Mar. 25, 2009 Leading members of the Texas scientific community, in collaboration with the American Association for the Advancement of Science (AAAS), have urged the Texas State Board of Education to reject amendments to the state's draft science standards that would undermine sound science teaching.
The board is to take a final vote on the standards on Friday, 27 March.
In a 23 March letter to Chairman Don McLeroy and the other members of the Texas board, the scientists said certain amendments, introduced and approved during the January 2009 board meeting, "would mislead students should they make it into the final standards."
Among the concerns, the scientists say, is an amendment to the biology standards that attacks one of evolution's key principles: that all living organisms on Earth are descended from a common ancestor.
The pending amendment says students should "analyze and evaluate the sufficiency and insufficiency of common ancestry." But scientists say there is no real argument about common ancestry, one of the foundational concepts of evolution.
"The scientific consensus is that evolution is the backbone of modern biology and many other fields of science, underlying advances in areas such as agriculture and medicine," the scientists write. They note that the board "did the students of Texas a great service" when it earlier rejected insertion of language in the science standards that spoke of the "weaknesses" of evolution.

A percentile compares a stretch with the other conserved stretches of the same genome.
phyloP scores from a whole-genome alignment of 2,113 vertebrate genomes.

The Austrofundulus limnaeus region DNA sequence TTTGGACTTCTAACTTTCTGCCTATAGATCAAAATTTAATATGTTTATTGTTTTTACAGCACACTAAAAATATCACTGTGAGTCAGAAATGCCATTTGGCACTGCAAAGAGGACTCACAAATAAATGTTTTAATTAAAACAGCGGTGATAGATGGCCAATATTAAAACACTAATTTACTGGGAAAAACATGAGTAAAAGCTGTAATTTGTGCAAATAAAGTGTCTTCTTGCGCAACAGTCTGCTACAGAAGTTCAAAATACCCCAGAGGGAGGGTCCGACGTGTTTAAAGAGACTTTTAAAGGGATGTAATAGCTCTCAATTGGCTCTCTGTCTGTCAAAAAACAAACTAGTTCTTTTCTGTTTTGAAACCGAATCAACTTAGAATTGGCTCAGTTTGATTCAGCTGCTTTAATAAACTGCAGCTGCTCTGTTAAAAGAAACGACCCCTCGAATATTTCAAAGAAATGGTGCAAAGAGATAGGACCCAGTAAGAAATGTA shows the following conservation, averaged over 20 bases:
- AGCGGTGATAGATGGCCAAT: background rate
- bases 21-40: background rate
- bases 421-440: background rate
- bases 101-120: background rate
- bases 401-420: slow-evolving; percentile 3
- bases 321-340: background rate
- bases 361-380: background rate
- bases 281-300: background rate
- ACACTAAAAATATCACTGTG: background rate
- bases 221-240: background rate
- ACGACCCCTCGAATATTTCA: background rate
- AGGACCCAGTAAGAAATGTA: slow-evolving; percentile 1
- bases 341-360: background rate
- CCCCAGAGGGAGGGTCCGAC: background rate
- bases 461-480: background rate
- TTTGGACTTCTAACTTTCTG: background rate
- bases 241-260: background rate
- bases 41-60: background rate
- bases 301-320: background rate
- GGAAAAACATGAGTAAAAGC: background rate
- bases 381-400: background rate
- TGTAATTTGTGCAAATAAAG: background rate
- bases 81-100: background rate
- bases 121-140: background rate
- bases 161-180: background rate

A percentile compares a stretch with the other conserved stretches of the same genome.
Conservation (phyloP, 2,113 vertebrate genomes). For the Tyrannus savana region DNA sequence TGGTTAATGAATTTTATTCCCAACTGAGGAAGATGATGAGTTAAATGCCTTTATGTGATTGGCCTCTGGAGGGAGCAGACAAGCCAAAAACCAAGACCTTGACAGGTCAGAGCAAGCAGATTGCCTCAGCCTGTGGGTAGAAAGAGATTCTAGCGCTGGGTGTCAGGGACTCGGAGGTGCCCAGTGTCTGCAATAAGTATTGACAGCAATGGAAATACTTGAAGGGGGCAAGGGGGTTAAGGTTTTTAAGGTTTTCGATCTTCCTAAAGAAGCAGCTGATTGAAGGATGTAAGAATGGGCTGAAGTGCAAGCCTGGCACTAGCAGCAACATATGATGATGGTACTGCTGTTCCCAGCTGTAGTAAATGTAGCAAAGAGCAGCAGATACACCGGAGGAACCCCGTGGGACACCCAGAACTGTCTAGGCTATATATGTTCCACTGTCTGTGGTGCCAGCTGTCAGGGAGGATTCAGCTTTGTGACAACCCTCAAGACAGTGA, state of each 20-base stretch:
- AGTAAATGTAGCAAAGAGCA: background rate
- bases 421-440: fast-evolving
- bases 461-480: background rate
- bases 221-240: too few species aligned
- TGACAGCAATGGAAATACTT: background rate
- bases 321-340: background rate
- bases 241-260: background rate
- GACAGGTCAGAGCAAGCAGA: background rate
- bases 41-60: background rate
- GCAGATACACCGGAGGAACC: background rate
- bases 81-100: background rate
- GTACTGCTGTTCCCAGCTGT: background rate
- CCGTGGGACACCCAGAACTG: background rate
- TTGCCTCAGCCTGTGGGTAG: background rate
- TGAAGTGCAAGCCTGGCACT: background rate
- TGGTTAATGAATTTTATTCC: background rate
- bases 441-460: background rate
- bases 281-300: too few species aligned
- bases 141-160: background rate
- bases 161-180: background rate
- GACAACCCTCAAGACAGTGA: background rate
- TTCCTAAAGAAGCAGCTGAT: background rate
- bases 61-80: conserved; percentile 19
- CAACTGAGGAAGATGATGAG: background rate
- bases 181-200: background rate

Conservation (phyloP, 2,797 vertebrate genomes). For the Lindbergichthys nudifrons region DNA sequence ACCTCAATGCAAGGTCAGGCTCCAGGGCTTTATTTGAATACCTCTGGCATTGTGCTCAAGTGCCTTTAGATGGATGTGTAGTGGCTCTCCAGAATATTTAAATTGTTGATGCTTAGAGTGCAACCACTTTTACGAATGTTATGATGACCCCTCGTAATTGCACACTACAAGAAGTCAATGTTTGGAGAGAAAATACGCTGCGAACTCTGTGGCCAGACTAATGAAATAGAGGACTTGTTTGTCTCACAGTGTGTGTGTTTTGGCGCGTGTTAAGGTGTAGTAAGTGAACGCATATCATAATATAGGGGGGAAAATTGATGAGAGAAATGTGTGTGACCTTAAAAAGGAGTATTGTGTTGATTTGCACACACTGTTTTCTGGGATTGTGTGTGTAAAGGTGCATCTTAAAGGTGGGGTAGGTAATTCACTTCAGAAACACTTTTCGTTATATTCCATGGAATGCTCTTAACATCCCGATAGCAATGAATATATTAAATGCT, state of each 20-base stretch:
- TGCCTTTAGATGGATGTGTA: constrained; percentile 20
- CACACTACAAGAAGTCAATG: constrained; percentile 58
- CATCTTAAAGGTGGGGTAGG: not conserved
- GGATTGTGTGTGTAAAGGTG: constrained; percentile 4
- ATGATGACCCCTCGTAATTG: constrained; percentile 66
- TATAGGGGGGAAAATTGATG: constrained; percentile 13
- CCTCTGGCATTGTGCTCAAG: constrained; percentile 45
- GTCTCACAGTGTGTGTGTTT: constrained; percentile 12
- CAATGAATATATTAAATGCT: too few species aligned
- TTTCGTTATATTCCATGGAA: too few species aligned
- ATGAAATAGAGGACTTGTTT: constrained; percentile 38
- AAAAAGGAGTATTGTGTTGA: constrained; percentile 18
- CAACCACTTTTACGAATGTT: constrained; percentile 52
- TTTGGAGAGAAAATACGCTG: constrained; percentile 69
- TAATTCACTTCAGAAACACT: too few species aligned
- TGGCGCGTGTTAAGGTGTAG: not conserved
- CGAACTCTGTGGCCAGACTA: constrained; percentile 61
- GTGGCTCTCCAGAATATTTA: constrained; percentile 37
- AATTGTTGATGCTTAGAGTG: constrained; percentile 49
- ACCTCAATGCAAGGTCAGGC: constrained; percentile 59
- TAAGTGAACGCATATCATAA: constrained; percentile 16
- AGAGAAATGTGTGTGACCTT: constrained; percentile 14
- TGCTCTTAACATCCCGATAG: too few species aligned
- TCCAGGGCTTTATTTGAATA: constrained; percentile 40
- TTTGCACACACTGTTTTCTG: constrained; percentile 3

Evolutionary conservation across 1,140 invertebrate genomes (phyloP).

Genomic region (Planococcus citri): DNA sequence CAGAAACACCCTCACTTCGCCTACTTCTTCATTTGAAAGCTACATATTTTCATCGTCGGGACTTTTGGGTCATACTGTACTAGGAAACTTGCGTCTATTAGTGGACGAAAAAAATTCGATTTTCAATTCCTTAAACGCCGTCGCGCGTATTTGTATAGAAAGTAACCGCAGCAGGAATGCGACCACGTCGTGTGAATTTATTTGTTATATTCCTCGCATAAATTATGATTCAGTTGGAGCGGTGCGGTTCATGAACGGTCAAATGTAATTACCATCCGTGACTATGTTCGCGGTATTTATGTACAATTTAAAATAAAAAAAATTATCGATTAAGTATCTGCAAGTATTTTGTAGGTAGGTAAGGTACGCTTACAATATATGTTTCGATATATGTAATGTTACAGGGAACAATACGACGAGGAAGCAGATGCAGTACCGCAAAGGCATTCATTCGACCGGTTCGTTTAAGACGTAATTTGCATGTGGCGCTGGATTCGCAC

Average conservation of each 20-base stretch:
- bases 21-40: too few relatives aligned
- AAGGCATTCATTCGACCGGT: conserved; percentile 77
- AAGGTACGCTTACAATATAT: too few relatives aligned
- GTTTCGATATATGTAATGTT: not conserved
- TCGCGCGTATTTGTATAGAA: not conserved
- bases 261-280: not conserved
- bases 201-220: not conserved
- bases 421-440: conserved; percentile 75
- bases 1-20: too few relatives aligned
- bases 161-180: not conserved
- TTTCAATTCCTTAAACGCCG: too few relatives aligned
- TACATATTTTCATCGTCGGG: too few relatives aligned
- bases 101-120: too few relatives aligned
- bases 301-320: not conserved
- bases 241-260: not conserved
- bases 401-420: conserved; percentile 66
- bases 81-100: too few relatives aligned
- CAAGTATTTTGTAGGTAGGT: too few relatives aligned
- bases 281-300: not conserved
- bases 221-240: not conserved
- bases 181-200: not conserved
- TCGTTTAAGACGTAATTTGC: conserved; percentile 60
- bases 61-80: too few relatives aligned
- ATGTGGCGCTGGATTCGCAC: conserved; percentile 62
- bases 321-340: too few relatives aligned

Critics fear that the amendment, using the terms "sufficiency and insufficiency," is little different from the earlier effort to raise questions about evolution. Downplaying evolution's place in science "only serves to confuse students," the scientists say in their letter to the board.
The letter also notes that pending revisions to the Earth and Space Science standards "introduce unwarranted uncertainty to long-settled scientific issues" such as the processes of planet formation.
"We urge you to vote for removing anti-science changes to the draft standards and protect the future of science education and technology-based industry in Texas," the scientists write.
The letter was signed by Alan I. Leshner, chief executive officer of AAAS, and David E. Daniel, president of the University of Texas at Dallas and 2009 president of The Academy of Medicine, Engineering and Science of Texas (TAMEST). They were joined by 23 others, including Francisco G. Cigarroa, chancellor of the University of Texas System, and Robert F. Curl, a Nobel laureate in chemistry at Rice University.
The letter, with names and affiliation of signers, is available at: http://www.aaas.org/news/releases/2009/media/0324txboe.pdf
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